The most desirable antibody for this purpose is anti-CD45. The CD45 antigen is expressed by, or present on, most cells in the leukocyte populations, but is not expressed, or only minimally expressed, if at all, on other hematopoietic cells, such as erythrocytes and megakaryocytes. Differential expression can be displayed within leukocyte populations so that lymphocytes exhibit relatively high expression, whereas basophils exhibit relatively low expression. Expression of the CD45 antigen can also vary as a function of leukocyte maturation level. For example, blasts or stem cells express less CD45 antigen than their mature counterparts. Other antibodies with similar differential binding expression between white cells, non-white cells, and blasts, including anti-CD11a, anti-CD50, anti-CD18, anti-CD53, and anti-CD62L, among others, may be used as the first antibody in the compositions and methods described herein. Also useful are anti-CD235a to glycophorin A, anti-CD235b, anti-CD236, anti-CD236r, anti-CD239, anti-CD240, anti-CD241 and anti-CD242. Still other useful first antibodies may include anti-CD48, anti-CD82, anti-CD235c and anti-CD36.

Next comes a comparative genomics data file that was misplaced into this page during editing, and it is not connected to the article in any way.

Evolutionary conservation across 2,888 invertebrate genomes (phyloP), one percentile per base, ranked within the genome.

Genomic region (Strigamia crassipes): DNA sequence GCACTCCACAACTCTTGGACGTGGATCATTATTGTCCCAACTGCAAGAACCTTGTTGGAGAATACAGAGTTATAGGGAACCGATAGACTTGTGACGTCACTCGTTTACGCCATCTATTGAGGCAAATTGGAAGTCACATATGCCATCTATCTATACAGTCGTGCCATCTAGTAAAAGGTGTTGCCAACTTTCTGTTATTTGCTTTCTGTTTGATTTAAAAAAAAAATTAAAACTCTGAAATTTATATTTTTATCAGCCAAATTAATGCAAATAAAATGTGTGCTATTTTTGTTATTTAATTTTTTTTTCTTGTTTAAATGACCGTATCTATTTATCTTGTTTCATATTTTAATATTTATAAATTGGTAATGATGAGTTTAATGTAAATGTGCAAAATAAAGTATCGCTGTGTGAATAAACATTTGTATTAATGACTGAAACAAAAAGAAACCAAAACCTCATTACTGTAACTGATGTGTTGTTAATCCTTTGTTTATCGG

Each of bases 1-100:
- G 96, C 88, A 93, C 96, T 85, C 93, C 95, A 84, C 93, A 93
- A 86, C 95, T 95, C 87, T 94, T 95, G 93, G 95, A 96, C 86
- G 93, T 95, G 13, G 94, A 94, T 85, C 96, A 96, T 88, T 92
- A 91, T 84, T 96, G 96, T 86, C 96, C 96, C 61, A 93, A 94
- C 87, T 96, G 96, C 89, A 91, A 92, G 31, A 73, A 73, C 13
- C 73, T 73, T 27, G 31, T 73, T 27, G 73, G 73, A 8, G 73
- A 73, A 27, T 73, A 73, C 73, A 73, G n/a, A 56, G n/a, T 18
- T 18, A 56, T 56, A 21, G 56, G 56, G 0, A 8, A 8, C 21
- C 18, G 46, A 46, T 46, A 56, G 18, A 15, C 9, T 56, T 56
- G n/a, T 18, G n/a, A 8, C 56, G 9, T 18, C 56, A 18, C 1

Yet another antibody (or combination of antibodies) useful in the compositions and methods described herein binds to an antigenic determinant that is differentially expressed on populations of mature and immature granulocytes or myeloid cells. In certain embodiments, the composition contains two or more antibodies directed to antigenic determinants differentially expressed on mature and immature granulocytes or myeloid cells. For example, the distribution of the CD16 antigen is more restricted than CD45 with regard to leukocyte expression. The CD16 antigen has two isoforms: CD16α and CD16β. CD16β is expressed strongly on segmented neutrophils and bands and poorly or not at all on other cells in the myeloid series. In contrast, CD16α is expressed on a subset of leukocytes classified as natural killer (NK) cells, and on monocytes and macrophages. An antibody with broad expression for the CD16 epitope (CD16α and CD16β) is expressed strongly on segmented neutrophils, bands, NK cells, monocytes, and macrophages and expressed poorly or not at all on other cells in the myeloid series. Therefore, in conjunction with anti-CD45 and the additional optical and electrical parameters as selected by this method, the fluorescence of the one or more additional antibodies can identify and distinguish between differentiated myeloid cells, immature myeloid precursors, and stem cells or blasts. For example, because the CD16 antigen may be more conserved than the intrinsic properties of neutrophils, anti-CD16 can also be used to identify degranulated(ing) neutrophils, such as may occur due to age, therapeutic treatments and certain hypogranular conditions. In addition, NK cells can be identified. Other antibodies with useful binding properties that distinguish mature and immature myeloid cells for use as the one or more “additional” antibody in the method or composition include, without limitation, antibodies to CD11b, CD15, CD24, CD35, CD10, CD49d, CD64 and CD87. In one embodiment, a composition contains a combination of such antibodies, e.g., anti-CD16 and anti-CD87.